(Ephesians 4:28) “Let him that stole steal no more: but rather let him labour, working with his hands the thing which is good, that he may have to give to him that needeth.”
One of the natural results and proof of “putting on the new man” and “putting off the old man” is we now conform to the morality of God’s law. Even though the ceremonial portions of the Law of Moses do not apply to us in this Dispensation of Grace, the moral laws of God still reflect His nature. “Thou shalt not steal” (Exodus 20:15) hasn’t changed. In Christ, we do not have the freedom to steal just because we are under grace. In fact, we now have the freedom in Christ to choose not to steal.
The awesome thing about who we are in Christ is our motivations change. Instead of constantly looking out for personal wealth and working hard to create a “lifestyle of the rich and famous,” motivations for working are due to the needs of others. There are plenty of people who lack the basic necessities of life and God gives those of us who are able the ability to help fill those needs. This is the life of God in action. This is God answering the prayers of those who have not. This is the Church in action.
If we are truly motivated by the “new man” we don’t give to the poor in order to gain favor with God or other people. We give because we unconditionally love those around us who are in need. Because Christ unconditionally gave his life for us and because God unconditionally bestows on us “all heavenly blessings in Christ” we are changed into the personification of God’s character. Love is the true motivation now and we become the ambassadors of Christ with the goal of influencing the world by demonstrating the reality of the gospel.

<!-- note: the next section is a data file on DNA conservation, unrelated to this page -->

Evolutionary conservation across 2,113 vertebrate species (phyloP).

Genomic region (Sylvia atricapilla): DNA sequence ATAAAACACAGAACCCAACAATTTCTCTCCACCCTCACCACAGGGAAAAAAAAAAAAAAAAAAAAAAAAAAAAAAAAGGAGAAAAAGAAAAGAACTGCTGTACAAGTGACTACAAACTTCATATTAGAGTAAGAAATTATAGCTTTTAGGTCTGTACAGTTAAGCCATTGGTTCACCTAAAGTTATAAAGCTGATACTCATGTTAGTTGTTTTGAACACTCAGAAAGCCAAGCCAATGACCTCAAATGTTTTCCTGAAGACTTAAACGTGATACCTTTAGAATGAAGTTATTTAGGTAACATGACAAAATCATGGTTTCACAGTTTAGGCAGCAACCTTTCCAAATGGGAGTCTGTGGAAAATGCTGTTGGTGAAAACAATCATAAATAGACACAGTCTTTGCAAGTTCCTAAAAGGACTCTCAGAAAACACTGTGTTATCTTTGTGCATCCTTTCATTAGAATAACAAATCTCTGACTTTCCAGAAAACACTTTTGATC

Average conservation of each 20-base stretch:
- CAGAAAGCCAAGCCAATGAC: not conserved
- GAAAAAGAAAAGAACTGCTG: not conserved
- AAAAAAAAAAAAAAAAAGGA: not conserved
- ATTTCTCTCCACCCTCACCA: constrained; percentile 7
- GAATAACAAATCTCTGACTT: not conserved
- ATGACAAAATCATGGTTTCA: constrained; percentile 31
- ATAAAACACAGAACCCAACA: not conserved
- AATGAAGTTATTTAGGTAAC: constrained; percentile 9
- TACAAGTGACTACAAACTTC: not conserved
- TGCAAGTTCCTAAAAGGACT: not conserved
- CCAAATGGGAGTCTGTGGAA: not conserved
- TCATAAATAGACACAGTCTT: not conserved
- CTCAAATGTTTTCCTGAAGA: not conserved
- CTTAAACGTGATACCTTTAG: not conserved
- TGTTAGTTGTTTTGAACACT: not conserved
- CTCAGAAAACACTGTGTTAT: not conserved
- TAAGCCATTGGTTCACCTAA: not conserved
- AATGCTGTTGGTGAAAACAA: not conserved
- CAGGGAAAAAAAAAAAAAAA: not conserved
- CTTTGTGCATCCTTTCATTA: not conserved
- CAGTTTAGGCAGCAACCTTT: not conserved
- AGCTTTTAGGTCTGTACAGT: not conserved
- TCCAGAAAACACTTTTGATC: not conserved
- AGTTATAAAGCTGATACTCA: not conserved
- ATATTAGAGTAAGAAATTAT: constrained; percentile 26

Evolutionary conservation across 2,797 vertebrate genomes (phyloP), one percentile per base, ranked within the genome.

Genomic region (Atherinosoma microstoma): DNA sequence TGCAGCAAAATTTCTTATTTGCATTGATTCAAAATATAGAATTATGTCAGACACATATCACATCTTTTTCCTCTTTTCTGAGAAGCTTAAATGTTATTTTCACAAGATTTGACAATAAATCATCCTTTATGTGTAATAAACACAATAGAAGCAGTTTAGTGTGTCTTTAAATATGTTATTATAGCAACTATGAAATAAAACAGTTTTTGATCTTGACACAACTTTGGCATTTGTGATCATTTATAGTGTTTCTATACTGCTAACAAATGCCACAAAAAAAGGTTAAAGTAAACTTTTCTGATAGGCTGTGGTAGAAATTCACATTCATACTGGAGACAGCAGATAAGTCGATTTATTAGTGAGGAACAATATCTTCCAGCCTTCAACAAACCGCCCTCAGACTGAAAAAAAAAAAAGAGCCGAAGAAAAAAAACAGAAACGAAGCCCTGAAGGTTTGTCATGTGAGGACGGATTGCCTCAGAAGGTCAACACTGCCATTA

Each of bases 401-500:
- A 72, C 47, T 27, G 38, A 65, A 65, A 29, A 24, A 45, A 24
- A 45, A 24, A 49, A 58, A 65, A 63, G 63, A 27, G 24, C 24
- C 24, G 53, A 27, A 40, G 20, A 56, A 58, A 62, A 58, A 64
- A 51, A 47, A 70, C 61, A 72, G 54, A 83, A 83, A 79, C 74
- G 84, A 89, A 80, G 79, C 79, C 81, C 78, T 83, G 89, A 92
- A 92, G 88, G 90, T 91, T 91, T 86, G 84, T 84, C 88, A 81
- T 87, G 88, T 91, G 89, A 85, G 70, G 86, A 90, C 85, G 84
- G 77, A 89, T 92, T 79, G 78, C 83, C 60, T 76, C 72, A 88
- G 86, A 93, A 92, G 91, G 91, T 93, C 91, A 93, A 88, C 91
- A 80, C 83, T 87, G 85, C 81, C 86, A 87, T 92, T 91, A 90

Renewed Thought – Could we solve the problem of poverty in our country if the Church truly served God out of love based on identity in Christ rather than religious obligation and obedience?
(Ephesians 1:9) “Having made known unto us the mystery of his will, according to his good pleasure which he hath purposed in himself:”
Do you say “God bless you” when someone sneezes? Did you know the origins of this custom go all the way back to the Middle Ages? When we talk about God’s blessings, we often talk about things in the physical realm. We usually measure blessings and talk about blessings in terms of dollars, good health, and job opportunities. Those of us living in the United States are fortunate to live with many freedoms and much prosperity. We are rich in comparison to most of those living in the rest of the world. We should always be thankful for these things we call “blessings.”
But there are blessings beyond the physical realm. These are the real blessings that transcend social status, economic stratus, and national boundaries. Deep within His will, God reserved something for you and me regardless of where we live. The ability to participate in His eternal purpose and plan is an equal opportunity to all those in Christ. Spiritual blessings, once a mystery, are now made known. This is what He abounded towards us in all wisdom and prudence (see Ephesians 1:8). We are so special in God’s eyes that He chose to lavish (synonym for “abounding”) on us the knowledge that we are part of something that is part of Himself. We are one with Him in Christ. All that God plans to accomplish eternally is centered in Christ. We are part of this. We are part of what pleases Him. In Christ, God truly does bless all of us.
Renewed Thought – I am blessed in Christ today beyond my physical circumstances and situation. I am blessed in spite of my financial problems, relationship difficulties, hurts, sickness and pain. I am blessed beyond that which I can see in the present. I am blessed by a God that operates in the eternal.